The way the credit facilities committee work is this. The Export Credits Insurance Committee shoulder the risk of 75 per cent. of the value of the orders—supplies to Russia, Bulgaria or any other country which comes within the scope of the system—and for that they charge a guarantee fee of 7 per cent. On top of that the manufacturer, having obtained the credit, with a lot of red tape and filling up of forms, and the inevitable delays and troubles, which are outside his ordinary line of business, can then discount the guarantee, for which he is charged another 3 or 3½ per cent. That means that for the 75 per cent. guarantee of the goods he sells he has to pay a total rate of 10 or 10½ per cent. The manufacturers in practice reckon, in fixing their prices, that the balance of 25 per cent. of which they have to shoulder the risk themselves, has also to carry a discount rate of 10 or 10½ per cent. In view of the low money rates in the City of London, and, in view of the high credit standing of the Russian Government, which has not defaulted on any of its bills in any country—that has been admitted in official answers by the spokesmen of His Majesty's Government—that is a very high rate indeed.

I ask in my Question whether the noble Lord who will reply will be good enough to give us information as to what other manufacturing countries are doing. My own information, which I believe is correct, is that the Italians grant credits to their merchants and manufacturers for the Russian market at 1½ per cent. on a three-year basis; whereas the utmost limit allowed to our manufacturers under the present system is eighteen months. It is, I believe, impossible for manufacturers sending goods to Russia, or indeed to Bulgaria, or the Balkans, or Turkey, to obtain more than eighteen months' credit, or rather a guarantee for more than eighteen months' credit; whereas the Italians give twice as long at a rate of only 1½ per cent. The German Government is at present negotiating a very large loan, to be expended in Germany on engineering products and other German manufactures for the Russian market. This loan is practically an export credit of 200,000,000 marks, according to the statements that have appeared in the newspapers. Take that approximately in sterling as £16,000,000. It is proposed to guarantee the credit given by German engineering firms and so on up to a period of 5½ years, and the discount rate is to be 2 per cent. above the Reichsbank rate, with a maximum of 6 per cent. If this is correct, the Germans are going to provide this very large guarantee for their own manufacturers for 5½ years at a maximum of 6 per cent, interest, as compared to our 10 or 10½ per cent. with a limit of eighteen months.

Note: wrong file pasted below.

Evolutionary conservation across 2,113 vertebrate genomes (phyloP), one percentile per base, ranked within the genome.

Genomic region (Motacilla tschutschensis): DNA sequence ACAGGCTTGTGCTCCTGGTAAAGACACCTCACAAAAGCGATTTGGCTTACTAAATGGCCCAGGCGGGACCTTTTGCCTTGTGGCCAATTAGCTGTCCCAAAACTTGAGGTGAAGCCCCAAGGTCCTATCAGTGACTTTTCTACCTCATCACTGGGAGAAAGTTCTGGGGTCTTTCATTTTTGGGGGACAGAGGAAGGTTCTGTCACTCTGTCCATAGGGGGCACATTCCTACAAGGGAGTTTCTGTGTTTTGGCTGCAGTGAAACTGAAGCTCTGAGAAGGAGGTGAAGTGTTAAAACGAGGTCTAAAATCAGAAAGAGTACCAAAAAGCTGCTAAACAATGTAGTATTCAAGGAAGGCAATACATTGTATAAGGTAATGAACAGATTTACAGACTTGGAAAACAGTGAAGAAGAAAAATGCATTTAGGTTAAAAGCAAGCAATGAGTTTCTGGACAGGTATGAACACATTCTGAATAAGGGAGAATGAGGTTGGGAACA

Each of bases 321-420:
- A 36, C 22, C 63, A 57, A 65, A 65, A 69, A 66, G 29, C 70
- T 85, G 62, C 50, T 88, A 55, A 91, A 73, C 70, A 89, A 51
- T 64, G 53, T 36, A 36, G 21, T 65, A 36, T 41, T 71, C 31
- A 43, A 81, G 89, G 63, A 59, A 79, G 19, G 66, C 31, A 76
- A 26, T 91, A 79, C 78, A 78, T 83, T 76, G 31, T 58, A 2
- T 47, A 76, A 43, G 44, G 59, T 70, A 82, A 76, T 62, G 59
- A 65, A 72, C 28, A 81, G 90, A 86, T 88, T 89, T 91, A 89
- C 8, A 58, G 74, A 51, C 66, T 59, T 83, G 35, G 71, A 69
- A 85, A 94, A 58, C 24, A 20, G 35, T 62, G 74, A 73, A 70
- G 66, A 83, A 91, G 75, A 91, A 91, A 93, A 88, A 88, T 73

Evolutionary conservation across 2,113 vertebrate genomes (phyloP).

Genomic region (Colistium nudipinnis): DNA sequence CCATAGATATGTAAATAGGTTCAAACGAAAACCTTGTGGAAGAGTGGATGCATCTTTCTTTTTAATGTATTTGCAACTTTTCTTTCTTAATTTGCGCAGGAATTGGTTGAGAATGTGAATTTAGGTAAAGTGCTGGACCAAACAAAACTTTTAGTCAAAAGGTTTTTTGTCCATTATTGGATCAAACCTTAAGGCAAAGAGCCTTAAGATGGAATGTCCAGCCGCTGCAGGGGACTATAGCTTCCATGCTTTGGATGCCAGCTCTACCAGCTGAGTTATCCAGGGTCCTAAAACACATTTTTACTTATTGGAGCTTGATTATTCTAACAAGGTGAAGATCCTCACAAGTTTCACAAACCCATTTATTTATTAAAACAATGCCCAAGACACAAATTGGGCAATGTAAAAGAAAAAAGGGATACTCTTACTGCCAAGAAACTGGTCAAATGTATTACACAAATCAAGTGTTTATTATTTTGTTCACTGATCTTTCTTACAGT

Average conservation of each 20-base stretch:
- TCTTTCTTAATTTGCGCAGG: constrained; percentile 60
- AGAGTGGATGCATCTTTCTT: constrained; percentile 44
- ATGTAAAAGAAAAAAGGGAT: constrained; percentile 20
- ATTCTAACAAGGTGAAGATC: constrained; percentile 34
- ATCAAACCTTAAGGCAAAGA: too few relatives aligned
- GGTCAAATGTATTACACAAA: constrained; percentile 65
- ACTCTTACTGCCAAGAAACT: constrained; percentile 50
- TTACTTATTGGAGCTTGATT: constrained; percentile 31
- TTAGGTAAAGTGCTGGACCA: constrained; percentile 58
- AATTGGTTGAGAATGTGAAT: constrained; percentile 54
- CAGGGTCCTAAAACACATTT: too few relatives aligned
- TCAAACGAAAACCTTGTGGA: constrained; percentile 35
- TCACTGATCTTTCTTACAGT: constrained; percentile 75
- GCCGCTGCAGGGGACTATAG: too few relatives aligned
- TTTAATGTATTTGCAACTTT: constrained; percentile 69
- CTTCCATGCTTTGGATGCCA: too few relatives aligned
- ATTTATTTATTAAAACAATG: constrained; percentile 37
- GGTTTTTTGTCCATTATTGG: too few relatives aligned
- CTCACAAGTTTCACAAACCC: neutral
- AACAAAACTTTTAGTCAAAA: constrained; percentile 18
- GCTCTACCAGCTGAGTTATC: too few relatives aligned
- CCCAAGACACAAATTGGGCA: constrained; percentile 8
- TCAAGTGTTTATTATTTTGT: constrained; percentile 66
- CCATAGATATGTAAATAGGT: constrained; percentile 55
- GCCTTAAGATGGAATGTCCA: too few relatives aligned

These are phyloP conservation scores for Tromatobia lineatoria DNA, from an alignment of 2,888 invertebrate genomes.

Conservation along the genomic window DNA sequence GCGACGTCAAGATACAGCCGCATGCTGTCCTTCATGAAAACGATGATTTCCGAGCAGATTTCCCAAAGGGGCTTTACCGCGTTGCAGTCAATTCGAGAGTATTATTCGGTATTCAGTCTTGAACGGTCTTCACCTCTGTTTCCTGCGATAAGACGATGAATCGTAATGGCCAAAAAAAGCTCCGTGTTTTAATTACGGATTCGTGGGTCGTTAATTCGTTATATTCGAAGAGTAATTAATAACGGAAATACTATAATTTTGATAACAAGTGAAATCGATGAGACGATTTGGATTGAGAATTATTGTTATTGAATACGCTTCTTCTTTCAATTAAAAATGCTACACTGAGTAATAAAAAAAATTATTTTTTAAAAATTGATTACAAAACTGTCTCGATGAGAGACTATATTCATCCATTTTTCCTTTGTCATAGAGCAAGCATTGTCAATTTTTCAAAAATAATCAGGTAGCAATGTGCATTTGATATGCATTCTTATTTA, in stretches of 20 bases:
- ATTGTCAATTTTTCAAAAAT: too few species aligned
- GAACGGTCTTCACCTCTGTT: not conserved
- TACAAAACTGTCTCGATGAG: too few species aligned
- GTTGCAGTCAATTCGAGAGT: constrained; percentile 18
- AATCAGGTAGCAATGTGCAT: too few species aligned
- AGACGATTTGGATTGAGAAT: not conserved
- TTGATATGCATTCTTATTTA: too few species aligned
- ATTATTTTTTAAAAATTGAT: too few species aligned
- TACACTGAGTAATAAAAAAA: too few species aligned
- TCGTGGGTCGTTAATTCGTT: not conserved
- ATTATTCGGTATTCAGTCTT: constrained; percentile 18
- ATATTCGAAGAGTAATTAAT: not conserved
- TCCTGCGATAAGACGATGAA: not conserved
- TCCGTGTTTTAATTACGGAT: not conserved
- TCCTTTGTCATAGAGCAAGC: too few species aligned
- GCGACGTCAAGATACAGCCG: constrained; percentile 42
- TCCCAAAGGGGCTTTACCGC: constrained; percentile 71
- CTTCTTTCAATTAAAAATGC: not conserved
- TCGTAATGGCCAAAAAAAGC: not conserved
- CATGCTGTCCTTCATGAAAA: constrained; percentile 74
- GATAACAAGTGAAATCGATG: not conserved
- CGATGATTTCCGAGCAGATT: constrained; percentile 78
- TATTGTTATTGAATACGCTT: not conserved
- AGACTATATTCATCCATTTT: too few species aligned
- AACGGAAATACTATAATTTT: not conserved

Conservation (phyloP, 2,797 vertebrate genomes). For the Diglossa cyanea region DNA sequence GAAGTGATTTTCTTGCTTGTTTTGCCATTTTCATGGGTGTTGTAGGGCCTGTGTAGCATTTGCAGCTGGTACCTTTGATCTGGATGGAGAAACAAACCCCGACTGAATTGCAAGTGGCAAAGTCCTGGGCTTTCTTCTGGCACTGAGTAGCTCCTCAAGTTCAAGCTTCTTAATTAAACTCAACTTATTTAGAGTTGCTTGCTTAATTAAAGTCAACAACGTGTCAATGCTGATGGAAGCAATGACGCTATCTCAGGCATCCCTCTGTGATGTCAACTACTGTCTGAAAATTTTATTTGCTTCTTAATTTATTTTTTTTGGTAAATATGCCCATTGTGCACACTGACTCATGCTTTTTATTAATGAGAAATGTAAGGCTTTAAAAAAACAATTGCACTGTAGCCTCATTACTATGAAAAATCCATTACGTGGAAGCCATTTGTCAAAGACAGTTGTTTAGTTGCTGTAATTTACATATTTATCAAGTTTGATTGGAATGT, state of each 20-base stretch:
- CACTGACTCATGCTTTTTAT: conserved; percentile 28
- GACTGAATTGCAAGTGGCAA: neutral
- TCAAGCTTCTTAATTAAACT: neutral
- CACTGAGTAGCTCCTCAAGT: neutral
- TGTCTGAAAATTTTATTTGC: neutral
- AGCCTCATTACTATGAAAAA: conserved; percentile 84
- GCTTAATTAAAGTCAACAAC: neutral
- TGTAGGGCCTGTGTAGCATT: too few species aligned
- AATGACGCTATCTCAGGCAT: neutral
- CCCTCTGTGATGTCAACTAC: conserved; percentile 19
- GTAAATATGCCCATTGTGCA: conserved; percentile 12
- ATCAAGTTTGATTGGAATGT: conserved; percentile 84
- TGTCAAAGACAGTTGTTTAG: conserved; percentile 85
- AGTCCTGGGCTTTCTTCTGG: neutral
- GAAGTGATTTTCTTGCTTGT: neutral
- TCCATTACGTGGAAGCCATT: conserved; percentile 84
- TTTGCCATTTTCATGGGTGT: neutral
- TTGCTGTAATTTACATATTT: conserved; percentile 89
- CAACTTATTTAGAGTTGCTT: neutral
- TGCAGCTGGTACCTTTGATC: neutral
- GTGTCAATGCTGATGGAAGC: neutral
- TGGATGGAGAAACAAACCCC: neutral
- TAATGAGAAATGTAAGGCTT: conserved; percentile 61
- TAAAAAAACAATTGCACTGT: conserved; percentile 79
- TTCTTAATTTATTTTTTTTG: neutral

I take the Russian market because of its tremendous potentialities, but the same thing applies to other countries, where I think we should encourage activity for our manufacturers at the present time. Turkey, for example, is making a great economic recovery, and Turkey needs great quantities of capital goods, such as we can supply, for harbours, railway materials, electrical equipment and so on. The same thing applies to the Balkans. I think it would be to the interest of everyone if a finance corporation, a semi-official body, could be established in the City of London to make easier and more favourable the credit guarantees to British manufacturers dealing with those countries. The sort of body I suggest would be formed of men of the highest business standing and integrity. The finance would obviously be substantial, and it would be provided by the financial houses in the City who specialise in that kind of thing. There should be a Government guarantee. The money could be quickly raised. It only needs one word from the Treasury to the Governor of the Bank of England, and from the Governor of the Bank to the great merchant bankers in the City that this corporation would be in the interest of British export trade, and the thing would be done.